SASKATOON — An official of the Saskatoon office of Arbutus Properties said they were not thinking of opening just one outlet of their market-kitchen store concept of Pitchfork when they opened in Rosewood last year.
The Vancouver-based real estate developer is building the Meadows community residential area southeast of the city near where they opened the first Pitchfork, where they introduced a “chef-inspired kitchen” store.
Arbutus Properties planning director Murray Totland told SASKTODAY.ca that they did not limit the idea of Pitchfork being a single store only. Arbutus is developing 400 acres of land southeast of the city into commercial and residential areas.
“When we were thinking about our first store at Meadows, we didn’t see it being a single store. We always thought of it that this model will likely be such that we’d have a number of stores in a city,” said Totland.
“For instance, it’s probably easily foreseeable that Saskatoon could have four or five, or six of these Pitchfork market store locations around the city.”
He added that with their Rosewood store serving communities southeast of the city, they thought of expanding to serve other areas.
“Our existing store in the Meadows, that’s kind of serving now the southeast part of the city. After we got our Rosewood store operating, we started thinking about store number two and where [location] should we look.”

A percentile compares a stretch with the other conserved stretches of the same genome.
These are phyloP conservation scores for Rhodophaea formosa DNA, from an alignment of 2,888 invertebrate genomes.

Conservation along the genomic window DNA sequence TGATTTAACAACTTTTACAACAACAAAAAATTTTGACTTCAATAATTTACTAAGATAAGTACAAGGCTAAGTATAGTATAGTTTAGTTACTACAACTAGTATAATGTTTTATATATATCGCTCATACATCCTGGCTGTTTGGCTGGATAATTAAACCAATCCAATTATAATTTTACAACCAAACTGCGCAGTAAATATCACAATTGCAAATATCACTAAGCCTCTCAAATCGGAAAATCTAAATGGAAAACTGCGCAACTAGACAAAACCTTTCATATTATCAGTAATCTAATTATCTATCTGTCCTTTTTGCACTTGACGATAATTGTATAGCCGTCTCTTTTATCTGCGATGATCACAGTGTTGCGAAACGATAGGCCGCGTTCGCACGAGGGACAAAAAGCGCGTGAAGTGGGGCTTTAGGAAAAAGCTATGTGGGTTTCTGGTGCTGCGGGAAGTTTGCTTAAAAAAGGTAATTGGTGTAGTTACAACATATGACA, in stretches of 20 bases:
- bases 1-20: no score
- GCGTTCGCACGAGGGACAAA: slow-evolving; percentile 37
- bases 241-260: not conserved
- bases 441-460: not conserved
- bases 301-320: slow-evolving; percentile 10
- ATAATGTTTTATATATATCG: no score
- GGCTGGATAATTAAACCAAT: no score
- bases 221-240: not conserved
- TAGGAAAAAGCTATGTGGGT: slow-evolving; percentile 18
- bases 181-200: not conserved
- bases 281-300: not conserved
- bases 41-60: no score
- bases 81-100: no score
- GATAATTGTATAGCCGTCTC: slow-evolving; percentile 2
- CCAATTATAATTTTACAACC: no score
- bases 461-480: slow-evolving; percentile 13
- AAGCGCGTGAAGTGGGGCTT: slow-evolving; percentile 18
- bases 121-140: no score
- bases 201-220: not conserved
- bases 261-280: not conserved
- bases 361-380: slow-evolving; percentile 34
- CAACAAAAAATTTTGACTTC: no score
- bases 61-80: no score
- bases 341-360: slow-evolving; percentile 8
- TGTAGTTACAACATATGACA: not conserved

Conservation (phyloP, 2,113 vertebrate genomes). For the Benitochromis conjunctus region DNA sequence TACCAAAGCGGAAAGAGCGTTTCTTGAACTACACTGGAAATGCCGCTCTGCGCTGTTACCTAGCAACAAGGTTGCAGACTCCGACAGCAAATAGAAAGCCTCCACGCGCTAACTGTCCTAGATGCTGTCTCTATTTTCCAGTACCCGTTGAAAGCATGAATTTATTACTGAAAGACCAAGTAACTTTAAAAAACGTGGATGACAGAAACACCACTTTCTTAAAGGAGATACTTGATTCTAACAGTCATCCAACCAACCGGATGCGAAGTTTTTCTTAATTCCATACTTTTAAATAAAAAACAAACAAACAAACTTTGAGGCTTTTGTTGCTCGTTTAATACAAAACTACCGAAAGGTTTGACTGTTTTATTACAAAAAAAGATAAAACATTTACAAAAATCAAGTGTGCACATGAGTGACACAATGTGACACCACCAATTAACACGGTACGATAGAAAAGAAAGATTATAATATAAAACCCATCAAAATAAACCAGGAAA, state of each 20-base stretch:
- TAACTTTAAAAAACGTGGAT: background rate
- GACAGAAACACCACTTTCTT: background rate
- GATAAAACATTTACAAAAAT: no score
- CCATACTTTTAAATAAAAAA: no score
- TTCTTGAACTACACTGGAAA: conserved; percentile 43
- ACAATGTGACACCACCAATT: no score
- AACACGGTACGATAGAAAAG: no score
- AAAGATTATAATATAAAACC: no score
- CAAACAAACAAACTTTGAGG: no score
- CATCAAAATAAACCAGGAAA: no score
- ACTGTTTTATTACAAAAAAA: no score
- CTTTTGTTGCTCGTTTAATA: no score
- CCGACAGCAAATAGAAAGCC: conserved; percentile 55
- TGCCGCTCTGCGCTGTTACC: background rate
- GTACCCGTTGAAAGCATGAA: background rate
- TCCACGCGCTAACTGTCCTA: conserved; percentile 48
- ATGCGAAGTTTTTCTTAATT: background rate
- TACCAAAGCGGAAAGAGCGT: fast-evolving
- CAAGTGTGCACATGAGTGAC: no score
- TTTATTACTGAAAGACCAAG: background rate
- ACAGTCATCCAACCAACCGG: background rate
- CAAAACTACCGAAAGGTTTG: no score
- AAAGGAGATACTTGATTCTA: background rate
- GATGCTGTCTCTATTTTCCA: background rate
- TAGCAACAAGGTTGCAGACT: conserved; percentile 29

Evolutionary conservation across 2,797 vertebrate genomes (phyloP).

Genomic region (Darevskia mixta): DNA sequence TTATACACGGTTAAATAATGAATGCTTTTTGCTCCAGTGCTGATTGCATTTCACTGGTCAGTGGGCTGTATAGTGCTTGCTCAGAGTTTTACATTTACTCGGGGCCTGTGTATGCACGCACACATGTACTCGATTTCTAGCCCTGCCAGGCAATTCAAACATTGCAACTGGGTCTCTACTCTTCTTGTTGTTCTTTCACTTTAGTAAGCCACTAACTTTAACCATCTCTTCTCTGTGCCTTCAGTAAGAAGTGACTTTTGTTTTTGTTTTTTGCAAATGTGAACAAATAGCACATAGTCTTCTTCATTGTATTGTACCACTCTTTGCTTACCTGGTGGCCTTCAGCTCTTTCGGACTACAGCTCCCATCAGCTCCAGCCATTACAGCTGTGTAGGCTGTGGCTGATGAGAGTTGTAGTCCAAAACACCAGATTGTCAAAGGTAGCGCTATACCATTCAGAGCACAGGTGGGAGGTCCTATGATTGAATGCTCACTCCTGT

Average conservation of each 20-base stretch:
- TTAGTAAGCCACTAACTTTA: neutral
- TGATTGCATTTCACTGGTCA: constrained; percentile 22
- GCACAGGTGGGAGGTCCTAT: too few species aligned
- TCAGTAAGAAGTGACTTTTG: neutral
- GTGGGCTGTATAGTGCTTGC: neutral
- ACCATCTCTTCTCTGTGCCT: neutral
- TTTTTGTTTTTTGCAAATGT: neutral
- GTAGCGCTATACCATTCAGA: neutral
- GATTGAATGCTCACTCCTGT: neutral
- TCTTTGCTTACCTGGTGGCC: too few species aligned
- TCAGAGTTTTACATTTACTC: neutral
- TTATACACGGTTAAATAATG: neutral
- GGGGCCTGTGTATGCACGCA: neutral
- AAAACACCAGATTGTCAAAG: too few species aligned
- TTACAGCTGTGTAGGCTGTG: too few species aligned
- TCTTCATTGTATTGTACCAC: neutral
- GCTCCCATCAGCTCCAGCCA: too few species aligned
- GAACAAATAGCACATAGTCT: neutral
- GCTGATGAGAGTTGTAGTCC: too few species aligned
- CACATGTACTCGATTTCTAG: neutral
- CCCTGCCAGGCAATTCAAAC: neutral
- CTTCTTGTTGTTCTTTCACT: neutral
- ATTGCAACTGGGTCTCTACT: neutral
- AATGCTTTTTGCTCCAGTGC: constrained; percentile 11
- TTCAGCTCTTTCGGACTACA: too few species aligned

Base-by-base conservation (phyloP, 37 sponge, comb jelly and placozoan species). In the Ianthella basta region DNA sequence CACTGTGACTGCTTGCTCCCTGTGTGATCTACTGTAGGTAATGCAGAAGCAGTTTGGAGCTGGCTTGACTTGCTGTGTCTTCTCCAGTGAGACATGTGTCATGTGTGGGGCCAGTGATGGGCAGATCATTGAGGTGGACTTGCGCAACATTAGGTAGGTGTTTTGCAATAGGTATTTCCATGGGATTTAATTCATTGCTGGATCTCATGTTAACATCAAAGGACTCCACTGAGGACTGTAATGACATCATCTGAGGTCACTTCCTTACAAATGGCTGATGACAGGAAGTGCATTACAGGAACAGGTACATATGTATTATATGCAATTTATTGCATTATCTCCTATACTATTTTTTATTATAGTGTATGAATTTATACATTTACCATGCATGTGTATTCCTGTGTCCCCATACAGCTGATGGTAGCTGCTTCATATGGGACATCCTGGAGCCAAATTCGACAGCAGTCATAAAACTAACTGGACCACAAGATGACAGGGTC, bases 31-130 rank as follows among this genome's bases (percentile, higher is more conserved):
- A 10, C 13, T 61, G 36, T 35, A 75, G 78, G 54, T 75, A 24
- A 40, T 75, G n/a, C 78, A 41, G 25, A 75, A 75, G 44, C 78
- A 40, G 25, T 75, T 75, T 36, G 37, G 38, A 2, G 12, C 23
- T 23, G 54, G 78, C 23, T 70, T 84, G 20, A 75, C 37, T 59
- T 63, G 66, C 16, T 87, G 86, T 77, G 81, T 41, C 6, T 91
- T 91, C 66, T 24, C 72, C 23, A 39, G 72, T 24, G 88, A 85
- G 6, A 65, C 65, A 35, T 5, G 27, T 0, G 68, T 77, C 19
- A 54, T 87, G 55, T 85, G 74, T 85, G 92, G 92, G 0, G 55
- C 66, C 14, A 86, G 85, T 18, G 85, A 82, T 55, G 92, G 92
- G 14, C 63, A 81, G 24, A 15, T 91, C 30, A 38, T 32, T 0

Totland said they began searching for viable locations in the city and assessed each possible area before choosing Midtown in the heart of Saskatoon’s business district.
“Downtown kind of popped to the top of our list … We thought downtown would be another opportunity. We felt that downtown was an ideal location to open store two.
He said putting up a Pitchfork downtown is feasible since there were more than 15,000 people who work in businesses and offices in the area while almost 4,000 live in the nearby residential communities.
“If you look at the market area downtown, [Ward 6] Councillor [Cynthia] Block’s comments about [Midtown] being a central hub for many, not only for Saskatoon. We thought, there’s a market downtown that we can serve,” said Totland.
“In addition to that, there is a very significant market in the neighbourhoods that surround it. It’s a large market because when Extra Foods on Broadway closed down, there isn’t a grocery store of any significance in proximity to neighbourhoods in the surrounding area. We think Pitchfork can serve that market.”
Caswell Hill, Riversdale, City Park South and Nutana over the Broadway bridge are some of the residential communities that are near downtown.
Totland said there is also a chance that they open Pitchfork stores outside of Saskatoon.
“Saskatoon is not unique. We think there’s an opportunity for the Pitchfork model to go beyond Saskatoon’s boundaries.”